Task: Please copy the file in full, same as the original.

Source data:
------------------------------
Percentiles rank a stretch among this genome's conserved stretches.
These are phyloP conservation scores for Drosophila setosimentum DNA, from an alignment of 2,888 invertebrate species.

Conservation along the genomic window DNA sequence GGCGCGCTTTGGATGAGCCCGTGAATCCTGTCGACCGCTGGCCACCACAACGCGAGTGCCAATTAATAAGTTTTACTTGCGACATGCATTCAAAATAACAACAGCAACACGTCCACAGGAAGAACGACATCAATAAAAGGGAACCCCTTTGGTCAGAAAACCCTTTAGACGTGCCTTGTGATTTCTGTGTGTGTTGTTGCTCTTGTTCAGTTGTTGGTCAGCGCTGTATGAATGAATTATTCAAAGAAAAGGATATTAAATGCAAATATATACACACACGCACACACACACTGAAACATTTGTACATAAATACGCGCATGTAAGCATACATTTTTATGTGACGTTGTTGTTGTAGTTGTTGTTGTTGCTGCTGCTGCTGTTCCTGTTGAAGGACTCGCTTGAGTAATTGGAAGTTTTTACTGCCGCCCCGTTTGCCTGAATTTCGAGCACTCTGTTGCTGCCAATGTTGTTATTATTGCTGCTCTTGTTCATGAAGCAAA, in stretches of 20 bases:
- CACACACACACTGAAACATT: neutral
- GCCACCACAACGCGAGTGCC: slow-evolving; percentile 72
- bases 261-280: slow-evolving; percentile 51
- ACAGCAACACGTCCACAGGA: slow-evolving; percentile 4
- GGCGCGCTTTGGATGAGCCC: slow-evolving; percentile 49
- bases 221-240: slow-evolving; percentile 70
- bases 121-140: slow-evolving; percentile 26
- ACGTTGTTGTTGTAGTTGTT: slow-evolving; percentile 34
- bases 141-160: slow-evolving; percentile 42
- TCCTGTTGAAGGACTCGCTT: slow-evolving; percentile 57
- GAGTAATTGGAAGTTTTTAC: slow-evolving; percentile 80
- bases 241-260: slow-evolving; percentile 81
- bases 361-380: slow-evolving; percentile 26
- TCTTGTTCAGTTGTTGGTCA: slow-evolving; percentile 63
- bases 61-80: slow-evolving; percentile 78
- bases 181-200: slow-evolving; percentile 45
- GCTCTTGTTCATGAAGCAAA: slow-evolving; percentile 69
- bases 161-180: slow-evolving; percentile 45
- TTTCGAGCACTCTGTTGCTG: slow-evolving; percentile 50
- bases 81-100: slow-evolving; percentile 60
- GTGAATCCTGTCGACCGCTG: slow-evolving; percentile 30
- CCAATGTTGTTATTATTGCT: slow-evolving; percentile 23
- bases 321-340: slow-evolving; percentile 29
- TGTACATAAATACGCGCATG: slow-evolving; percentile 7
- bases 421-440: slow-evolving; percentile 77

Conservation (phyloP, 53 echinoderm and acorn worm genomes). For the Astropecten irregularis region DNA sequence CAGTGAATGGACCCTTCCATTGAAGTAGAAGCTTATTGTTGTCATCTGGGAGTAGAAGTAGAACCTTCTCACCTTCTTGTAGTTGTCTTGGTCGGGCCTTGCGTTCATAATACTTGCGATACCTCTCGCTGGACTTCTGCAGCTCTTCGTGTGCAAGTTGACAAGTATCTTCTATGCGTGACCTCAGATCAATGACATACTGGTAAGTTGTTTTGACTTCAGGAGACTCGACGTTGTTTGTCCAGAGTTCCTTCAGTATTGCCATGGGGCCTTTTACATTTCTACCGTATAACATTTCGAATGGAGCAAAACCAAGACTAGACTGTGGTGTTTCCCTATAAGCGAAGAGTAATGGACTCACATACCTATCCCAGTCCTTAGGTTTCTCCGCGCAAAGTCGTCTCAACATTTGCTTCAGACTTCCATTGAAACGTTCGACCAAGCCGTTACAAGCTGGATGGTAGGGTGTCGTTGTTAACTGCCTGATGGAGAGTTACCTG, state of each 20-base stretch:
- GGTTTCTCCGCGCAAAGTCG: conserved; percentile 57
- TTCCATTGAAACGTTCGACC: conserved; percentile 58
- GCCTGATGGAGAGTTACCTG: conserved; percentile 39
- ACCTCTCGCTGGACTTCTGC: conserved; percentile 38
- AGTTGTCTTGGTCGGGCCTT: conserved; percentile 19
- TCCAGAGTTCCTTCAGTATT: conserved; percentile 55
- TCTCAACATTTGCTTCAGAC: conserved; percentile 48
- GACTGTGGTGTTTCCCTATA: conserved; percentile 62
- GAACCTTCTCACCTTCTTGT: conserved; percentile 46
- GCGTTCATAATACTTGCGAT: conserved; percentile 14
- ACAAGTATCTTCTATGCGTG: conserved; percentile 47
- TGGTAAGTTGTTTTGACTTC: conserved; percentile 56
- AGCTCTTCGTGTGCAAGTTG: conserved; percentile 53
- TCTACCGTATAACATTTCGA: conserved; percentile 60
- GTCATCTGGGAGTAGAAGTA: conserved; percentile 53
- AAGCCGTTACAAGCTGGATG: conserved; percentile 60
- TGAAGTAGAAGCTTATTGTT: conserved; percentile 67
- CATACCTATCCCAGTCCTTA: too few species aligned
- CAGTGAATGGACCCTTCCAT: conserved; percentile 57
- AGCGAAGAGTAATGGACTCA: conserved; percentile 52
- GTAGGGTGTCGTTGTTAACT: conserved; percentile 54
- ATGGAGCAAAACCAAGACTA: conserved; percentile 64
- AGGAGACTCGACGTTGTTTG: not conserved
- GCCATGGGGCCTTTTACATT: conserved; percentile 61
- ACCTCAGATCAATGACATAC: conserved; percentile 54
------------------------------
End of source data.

Percentiles rank a stretch among this genome's conserved stretches.
These are phyloP conservation scores for Drosophila setosimentum DNA, from an alignment of 2,888 invertebrate species.

Conservation along the genomic window DNA sequence GGCGCGCTTTGGATGAGCCCGTGAATCCTGTCGACCGCTGGCCACCACAACGCGAGTGCCAATTAATAAGTTTTACTTGCGACATGCATTCAAAATAACAACAGCAACACGTCCACAGGAAGAACGACATCAATAAAAGGGAACCCCTTTGGTCAGAAAACCCTTTAGACGTGCCTTGTGATTTCTGTGTGTGTTGTTGCTCTTGTTCAGTTGTTGGTCAGCGCTGTATGAATGAATTATTCAAAGAAAAGGATATTAAATGCAAATATATACACACACGCACACACACACTGAAACATTTGTACATAAATACGCGCATGTAAGCATACATTTTTATGTGACGTTGTTGTTGTAGTTGTTGTTGTTGCTGCTGCTGCTGTTCCTGTTGAAGGACTCGCTTGAGTAATTGGAAGTTTTTACTGCCGCCCCGTTTGCCTGAATTTCGAGCACTCTGTTGCTGCCAATGTTGTTATTATTGCTGCTCTTGTTCATGAAGCAAA, in stretches of 20 bases:
- CACACACACACTGAAACATT: neutral
- GCCACCACAACGCGAGTGCC: slow-evolving; percentile 72
- bases 261-280: slow-evolving; percentile 51
- ACAGCAACACGTCCACAGGA: slow-evolving; percentile 4
- GGCGCGCTTTGGATGAGCCC: slow-evolving; percentile 49
- bases 221-240: slow-evolving; percentile 70
- bases 121-140: slow-evolving; percentile 26
- ACGTTGTTGTTGTAGTTGTT: slow-evolving; percentile 34
- bases 141-160: slow-evolving; percentile 42
- TCCTGTTGAAGGACTCGCTT: slow-evolving; percentile 57
- GAGTAATTGGAAGTTTTTAC: slow-evolving; percentile 80
- bases 241-260: slow-evolving; percentile 81
- bases 361-380: slow-evolving; percentile 26
- TCTTGTTCAGTTGTTGGTCA: slow-evolving; percentile 63
- bases 61-80: slow-evolving; percentile 78
- bases 181-200: slow-evolving; percentile 45
- GCTCTTGTTCATGAAGCAAA: slow-evolving; percentile 69
- bases 161-180: slow-evolving; percentile 45
- TTTCGAGCACTCTGTTGCTG: slow-evolving; percentile 50
- bases 81-100: slow-evolving; percentile 60
- GTGAATCCTGTCGACCGCTG: slow-evolving; percentile 30
- CCAATGTTGTTATTATTGCT: slow-evolving; percentile 23
- bases 321-340: slow-evolving; percentile 29
- TGTACATAAATACGCGCATG: slow-evolving; percentile 7
- bases 421-440: slow-evolving; percentile 77

Conservation (phyloP, 53 echinoderm and acorn worm genomes). For the Astropecten irregularis region DNA sequence CAGTGAATGGACCCTTCCATTGAAGTAGAAGCTTATTGTTGTCATCTGGGAGTAGAAGTAGAACCTTCTCACCTTCTTGTAGTTGTCTTGGTCGGGCCTTGCGTTCATAATACTTGCGATACCTCTCGCTGGACTTCTGCAGCTCTTCGTGTGCAAGTTGACAAGTATCTTCTATGCGTGACCTCAGATCAATGACATACTGGTAAGTTGTTTTGACTTCAGGAGACTCGACGTTGTTTGTCCAGAGTTCCTTCAGTATTGCCATGGGGCCTTTTACATTTCTACCGTATAACATTTCGAATGGAGCAAAACCAAGACTAGACTGTGGTGTTTCCCTATAAGCGAAGAGTAATGGACTCACATACCTATCCCAGTCCTTAGGTTTCTCCGCGCAAAGTCGTCTCAACATTTGCTTCAGACTTCCATTGAAACGTTCGACCAAGCCGTTACAAGCTGGATGGTAGGGTGTCGTTGTTAACTGCCTGATGGAGAGTTACCTG, state of each 20-base stretch:
- GGTTTCTCCGCGCAAAGTCG: conserved; percentile 57
- TTCCATTGAAACGTTCGACC: conserved; percentile 58
- GCCTGATGGAGAGTTACCTG: conserved; percentile 39
- ACCTCTCGCTGGACTTCTGC: conserved; percentile 38
- AGTTGTCTTGGTCGGGCCTT: conserved; percentile 19
- TCCAGAGTTCCTTCAGTATT: conserved; percentile 55
- TCTCAACATTTGCTTCAGAC: conserved; percentile 48
- GACTGTGGTGTTTCCCTATA: conserved; percentile 62
- GAACCTTCTCACCTTCTTGT: conserved; percentile 46
- GCGTTCATAATACTTGCGAT: conserved; percentile 14
- ACAAGTATCTTCTATGCGTG: conserved; percentile 47
- TGGTAAGTTGTTTTGACTTC: conserved; percentile 56
- AGCTCTTCGTGTGCAAGTTG: conserved; percentile 53
- TCTACCGTATAACATTTCGA: conserved; percentile 60
- GTCATCTGGGAGTAGAAGTA: conserved; percentile 53
- AAGCCGTTACAAGCTGGATG: conserved; percentile 60
- TGAAGTAGAAGCTTATTGTT: conserved; percentile 67
- CATACCTATCCCAGTCCTTA: too few species aligned
- CAGTGAATGGACCCTTCCAT: conserved; percentile 57
- AGCGAAGAGTAATGGACTCA: conserved; percentile 52
- GTAGGGTGTCGTTGTTAACT: conserved; percentile 54
- ATGGAGCAAAACCAAGACTA: conserved; percentile 64
- AGGAGACTCGACGTTGTTTG: not conserved
- GCCATGGGGCCTTTTACATT: conserved; percentile 61
- ACCTCAGATCAATGACATAC: conserved; percentile 54